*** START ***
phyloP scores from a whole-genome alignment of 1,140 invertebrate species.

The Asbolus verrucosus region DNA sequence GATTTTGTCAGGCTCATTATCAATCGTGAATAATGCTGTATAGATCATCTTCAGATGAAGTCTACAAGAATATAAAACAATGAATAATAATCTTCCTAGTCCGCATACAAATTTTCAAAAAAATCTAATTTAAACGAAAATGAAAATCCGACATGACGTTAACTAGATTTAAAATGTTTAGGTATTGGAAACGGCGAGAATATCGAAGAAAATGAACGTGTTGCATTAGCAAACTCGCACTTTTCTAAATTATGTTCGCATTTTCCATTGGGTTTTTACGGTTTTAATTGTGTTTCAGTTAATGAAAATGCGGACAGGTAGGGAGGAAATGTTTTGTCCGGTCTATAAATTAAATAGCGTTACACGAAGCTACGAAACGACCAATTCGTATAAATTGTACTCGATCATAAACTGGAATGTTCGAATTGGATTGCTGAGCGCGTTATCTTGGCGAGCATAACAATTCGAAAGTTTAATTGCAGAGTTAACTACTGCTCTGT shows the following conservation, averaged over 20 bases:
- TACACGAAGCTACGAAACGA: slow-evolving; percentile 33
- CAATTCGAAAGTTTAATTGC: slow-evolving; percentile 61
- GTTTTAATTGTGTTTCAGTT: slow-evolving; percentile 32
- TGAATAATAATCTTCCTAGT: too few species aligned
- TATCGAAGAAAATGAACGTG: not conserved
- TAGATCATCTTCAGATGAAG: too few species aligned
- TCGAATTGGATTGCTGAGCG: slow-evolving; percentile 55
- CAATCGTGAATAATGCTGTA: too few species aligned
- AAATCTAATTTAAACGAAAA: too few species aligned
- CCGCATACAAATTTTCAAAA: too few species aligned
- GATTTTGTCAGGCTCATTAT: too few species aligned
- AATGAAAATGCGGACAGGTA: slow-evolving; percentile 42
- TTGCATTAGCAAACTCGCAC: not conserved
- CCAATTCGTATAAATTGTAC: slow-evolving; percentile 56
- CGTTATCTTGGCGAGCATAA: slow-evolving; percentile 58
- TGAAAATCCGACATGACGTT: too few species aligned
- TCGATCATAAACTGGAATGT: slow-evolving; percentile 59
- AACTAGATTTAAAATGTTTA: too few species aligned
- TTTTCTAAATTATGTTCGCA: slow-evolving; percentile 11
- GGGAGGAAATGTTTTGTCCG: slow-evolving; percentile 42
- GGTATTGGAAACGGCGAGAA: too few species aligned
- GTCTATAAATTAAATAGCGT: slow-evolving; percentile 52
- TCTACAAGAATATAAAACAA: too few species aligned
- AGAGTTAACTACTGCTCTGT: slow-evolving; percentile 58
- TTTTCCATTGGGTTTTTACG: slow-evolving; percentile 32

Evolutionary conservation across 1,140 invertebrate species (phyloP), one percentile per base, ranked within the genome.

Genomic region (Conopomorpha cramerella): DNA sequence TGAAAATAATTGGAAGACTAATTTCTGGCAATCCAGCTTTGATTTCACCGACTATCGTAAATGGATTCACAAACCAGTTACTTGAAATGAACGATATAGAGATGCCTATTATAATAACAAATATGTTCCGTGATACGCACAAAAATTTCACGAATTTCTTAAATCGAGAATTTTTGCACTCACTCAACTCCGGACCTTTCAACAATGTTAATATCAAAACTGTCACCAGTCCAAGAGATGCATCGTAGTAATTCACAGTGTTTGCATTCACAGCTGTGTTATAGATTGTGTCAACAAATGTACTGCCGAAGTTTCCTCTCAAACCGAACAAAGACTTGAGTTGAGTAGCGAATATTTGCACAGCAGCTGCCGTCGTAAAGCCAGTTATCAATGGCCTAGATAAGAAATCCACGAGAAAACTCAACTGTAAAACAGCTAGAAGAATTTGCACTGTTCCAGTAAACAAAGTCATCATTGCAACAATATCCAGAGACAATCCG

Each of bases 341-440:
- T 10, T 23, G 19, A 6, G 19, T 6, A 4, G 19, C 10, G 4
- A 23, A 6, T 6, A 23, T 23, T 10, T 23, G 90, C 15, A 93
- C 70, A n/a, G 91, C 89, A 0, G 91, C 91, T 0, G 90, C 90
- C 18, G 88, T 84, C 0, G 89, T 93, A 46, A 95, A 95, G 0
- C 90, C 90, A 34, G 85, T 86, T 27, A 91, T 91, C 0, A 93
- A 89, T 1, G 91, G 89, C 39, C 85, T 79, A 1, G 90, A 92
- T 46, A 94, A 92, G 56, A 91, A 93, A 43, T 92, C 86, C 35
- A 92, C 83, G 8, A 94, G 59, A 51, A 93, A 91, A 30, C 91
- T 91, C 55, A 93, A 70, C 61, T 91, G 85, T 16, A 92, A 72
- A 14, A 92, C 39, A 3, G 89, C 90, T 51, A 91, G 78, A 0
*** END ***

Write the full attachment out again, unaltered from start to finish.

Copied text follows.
phyloP scores from a whole-genome alignment of 1,140 invertebrate species.

The Asbolus verrucosus region DNA sequence GATTTTGTCAGGCTCATTATCAATCGTGAATAATGCTGTATAGATCATCTTCAGATGAAGTCTACAAGAATATAAAACAATGAATAATAATCTTCCTAGTCCGCATACAAATTTTCAAAAAAATCTAATTTAAACGAAAATGAAAATCCGACATGACGTTAACTAGATTTAAAATGTTTAGGTATTGGAAACGGCGAGAATATCGAAGAAAATGAACGTGTTGCATTAGCAAACTCGCACTTTTCTAAATTATGTTCGCATTTTCCATTGGGTTTTTACGGTTTTAATTGTGTTTCAGTTAATGAAAATGCGGACAGGTAGGGAGGAAATGTTTTGTCCGGTCTATAAATTAAATAGCGTTACACGAAGCTACGAAACGACCAATTCGTATAAATTGTACTCGATCATAAACTGGAATGTTCGAATTGGATTGCTGAGCGCGTTATCTTGGCGAGCATAACAATTCGAAAGTTTAATTGCAGAGTTAACTACTGCTCTGT shows the following conservation, averaged over 20 bases:
- TACACGAAGCTACGAAACGA: slow-evolving; percentile 33
- CAATTCGAAAGTTTAATTGC: slow-evolving; percentile 61
- GTTTTAATTGTGTTTCAGTT: slow-evolving; percentile 32
- TGAATAATAATCTTCCTAGT: too few species aligned
- TATCGAAGAAAATGAACGTG: not conserved
- TAGATCATCTTCAGATGAAG: too few species aligned
- TCGAATTGGATTGCTGAGCG: slow-evolving; percentile 55
- CAATCGTGAATAATGCTGTA: too few species aligned
- AAATCTAATTTAAACGAAAA: too few species aligned
- CCGCATACAAATTTTCAAAA: too few species aligned
- GATTTTGTCAGGCTCATTAT: too few species aligned
- AATGAAAATGCGGACAGGTA: slow-evolving; percentile 42
- TTGCATTAGCAAACTCGCAC: not conserved
- CCAATTCGTATAAATTGTAC: slow-evolving; percentile 56
- CGTTATCTTGGCGAGCATAA: slow-evolving; percentile 58
- TGAAAATCCGACATGACGTT: too few species aligned
- TCGATCATAAACTGGAATGT: slow-evolving; percentile 59
- AACTAGATTTAAAATGTTTA: too few species aligned
- TTTTCTAAATTATGTTCGCA: slow-evolving; percentile 11
- GGGAGGAAATGTTTTGTCCG: slow-evolving; percentile 42
- GGTATTGGAAACGGCGAGAA: too few species aligned
- GTCTATAAATTAAATAGCGT: slow-evolving; percentile 52
- TCTACAAGAATATAAAACAA: too few species aligned
- AGAGTTAACTACTGCTCTGT: slow-evolving; percentile 58
- TTTTCCATTGGGTTTTTACG: slow-evolving; percentile 32

Evolutionary conservation across 1,140 invertebrate species (phyloP), one percentile per base, ranked within the genome.

Genomic region (Conopomorpha cramerella): DNA sequence TGAAAATAATTGGAAGACTAATTTCTGGCAATCCAGCTTTGATTTCACCGACTATCGTAAATGGATTCACAAACCAGTTACTTGAAATGAACGATATAGAGATGCCTATTATAATAACAAATATGTTCCGTGATACGCACAAAAATTTCACGAATTTCTTAAATCGAGAATTTTTGCACTCACTCAACTCCGGACCTTTCAACAATGTTAATATCAAAACTGTCACCAGTCCAAGAGATGCATCGTAGTAATTCACAGTGTTTGCATTCACAGCTGTGTTATAGATTGTGTCAACAAATGTACTGCCGAAGTTTCCTCTCAAACCGAACAAAGACTTGAGTTGAGTAGCGAATATTTGCACAGCAGCTGCCGTCGTAAAGCCAGTTATCAATGGCCTAGATAAGAAATCCACGAGAAAACTCAACTGTAAAACAGCTAGAAGAATTTGCACTGTTCCAGTAAACAAAGTCATCATTGCAACAATATCCAGAGACAATCCG

Each of bases 341-440:
- T 10, T 23, G 19, A 6, G 19, T 6, A 4, G 19, C 10, G 4
- A 23, A 6, T 6, A 23, T 23, T 10, T 23, G 90, C 15, A 93
- C 70, A n/a, G 91, C 89, A 0, G 91, C 91, T 0, G 90, C 90
- C 18, G 88, T 84, C 0, G 89, T 93, A 46, A 95, A 95, G 0
- C 90, C 90, A 34, G 85, T 86, T 27, A 91, T 91, C 0, A 93
- A 89, T 1, G 91, G 89, C 39, C 85, T 79, A 1, G 90, A 92
- T 46, A 94, A 92, G 56, A 91, A 93, A 43, T 92, C 86, C 35
- A 92, C 83, G 8, A 94, G 59, A 51, A 93, A 91, A 30, C 91
- T 91, C 55, A 93, A 70, C 61, T 91, G 85, T 16, A 92, A 72
- A 14, A 92, C 39, A 3, G 89, C 90, T 51, A 91, G 78, A 0